Take the time to structure your space. For example, organize your desk. Use colored file folders with clear labels. Put your keys in the same spot every day. And organize your computer desktop and mailbox. Also structure your time.
Step 3: Remediate
The next step is to find a remedy for toxic worry. Reason, planning, and action are powerful antidotes to the paralysis of stress and worry. Consider these guidelines.
Take direct action: If you've evaluated the problem and planned what you can do about it, then go ahead, take the plunge and just do it! Make the phone call, change your behavior, clean up that desk, connect with a friend, or confront that difficult colleague. Taking action is empowering. Your feeling of vulnerability and your toxic worry will fade.
Let it go: Why let go? No matter how much you may want to effect a change, some problems, can't be solved by any action on your part. You just have to wait and see how things turn out. Worrying about the matter won't help. For example, if your supervisor suddenly announces a major reorganization, you can't do anything about it until the event happens and you have more information about how it will affect you.
You just have to sit tight and wait. Or perhaps you're up for a big promotion, but you won't find out about the decision for a month. You will be better off in every way -- physically, emotionally, and mentally -- if you can let the worry go until later.
What does letting go mean? Letting go means giving up your sense of control, and this can be difficult to do. Often people feel that if they worry enough, they might affect the outcome. But in those cases and times when control doesn't help and worry only hurts, it's worth the effort to give up both worry and control.
How can you let worry go? Different people have different ways. Some find that meditation helps. Some listen to music or sing a song. Trying putting your worry in the palm of your hand and blowing it away. Close your eyes and imagine the worry putting on its coat and hat and walking slowly out of the room. The important thing for you is to say goodbye to useless worry.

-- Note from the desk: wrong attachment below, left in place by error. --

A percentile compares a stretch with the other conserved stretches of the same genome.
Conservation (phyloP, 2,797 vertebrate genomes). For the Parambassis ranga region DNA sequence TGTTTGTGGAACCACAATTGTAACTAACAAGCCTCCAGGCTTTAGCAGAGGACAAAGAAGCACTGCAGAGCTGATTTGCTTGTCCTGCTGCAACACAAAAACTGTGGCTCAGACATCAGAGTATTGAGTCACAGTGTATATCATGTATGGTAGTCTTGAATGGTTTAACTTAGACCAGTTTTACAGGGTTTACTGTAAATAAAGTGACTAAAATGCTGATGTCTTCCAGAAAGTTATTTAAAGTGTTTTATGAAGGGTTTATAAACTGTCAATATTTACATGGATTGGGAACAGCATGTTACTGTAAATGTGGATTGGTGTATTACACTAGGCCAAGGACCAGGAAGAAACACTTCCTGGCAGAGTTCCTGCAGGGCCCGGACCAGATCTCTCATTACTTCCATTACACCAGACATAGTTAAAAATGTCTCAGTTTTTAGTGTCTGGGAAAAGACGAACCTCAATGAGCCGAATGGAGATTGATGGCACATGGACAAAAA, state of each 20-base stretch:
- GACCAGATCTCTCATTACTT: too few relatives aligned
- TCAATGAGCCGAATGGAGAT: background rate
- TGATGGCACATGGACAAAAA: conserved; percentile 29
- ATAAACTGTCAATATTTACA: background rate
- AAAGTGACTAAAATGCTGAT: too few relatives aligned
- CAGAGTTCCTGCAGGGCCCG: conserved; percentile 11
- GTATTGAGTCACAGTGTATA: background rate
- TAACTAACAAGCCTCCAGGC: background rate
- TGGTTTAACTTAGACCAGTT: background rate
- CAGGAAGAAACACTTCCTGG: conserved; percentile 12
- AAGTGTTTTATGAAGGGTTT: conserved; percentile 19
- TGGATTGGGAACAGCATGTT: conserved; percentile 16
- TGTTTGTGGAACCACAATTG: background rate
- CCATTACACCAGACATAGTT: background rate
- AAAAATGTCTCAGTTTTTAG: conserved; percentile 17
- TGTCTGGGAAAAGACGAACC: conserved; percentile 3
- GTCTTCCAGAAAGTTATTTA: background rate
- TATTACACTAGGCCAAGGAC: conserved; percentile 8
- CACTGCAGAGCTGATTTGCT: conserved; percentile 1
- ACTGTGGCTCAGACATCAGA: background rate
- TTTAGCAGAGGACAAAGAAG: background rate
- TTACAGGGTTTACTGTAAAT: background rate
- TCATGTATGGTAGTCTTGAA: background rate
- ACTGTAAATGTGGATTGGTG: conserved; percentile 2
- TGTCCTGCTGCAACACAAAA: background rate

Do a reality check: Find out whether your worry has any basis in fact. Toxic worry can distort the real situation. Check to make sure that things are really as bad as they seem. Even when there is an actual problem, it may be easier to solve than you think.
Never worry alone: Invite a friend to help as a listening partner. Sharing your worries with the right person can make you feel better by unloading the weight of worry. Just talking out loud about your concerns helps to sort them out and to clarify where your concerns may be valid and where you may be distorting the problem. The listener, at this point, needs simply to listen, rather than trying to solve your problems. Your goal here is to understand your own worry process and gain the power to find your own solutions.
Get help from the right sources: People who have the information you need. Often you don't have the information or tools necessary to attack a problem. Instead of worrying, take control by getting the help you need. Find out who the authority is and where you should look for answers.
Ask a friend for a hand: If you find the idea of organizing a cause for new worry, ask a friend or colleague -- someone whose desk is neat and who is never late to a meeting -- to give you a hand. Ask for help from more than one person; you may discover ideas and ways to structure your life that are actually easy and fun!
If it's out of your control: If there's nothing you can do about a problem (or nothing more, if you already worked on it) -- if it's simply out of your control -- you have to let the worry go. Blow it away, and start a new project, read a different book, walk another path.
Excerpted from: Managing Stress
Copyright 2007 Harvard Business School Publishing Corporation.
Price: Rs 390 (approximately).
Reprinted by permission of Harvard Business School Publishing.
All rights reserved.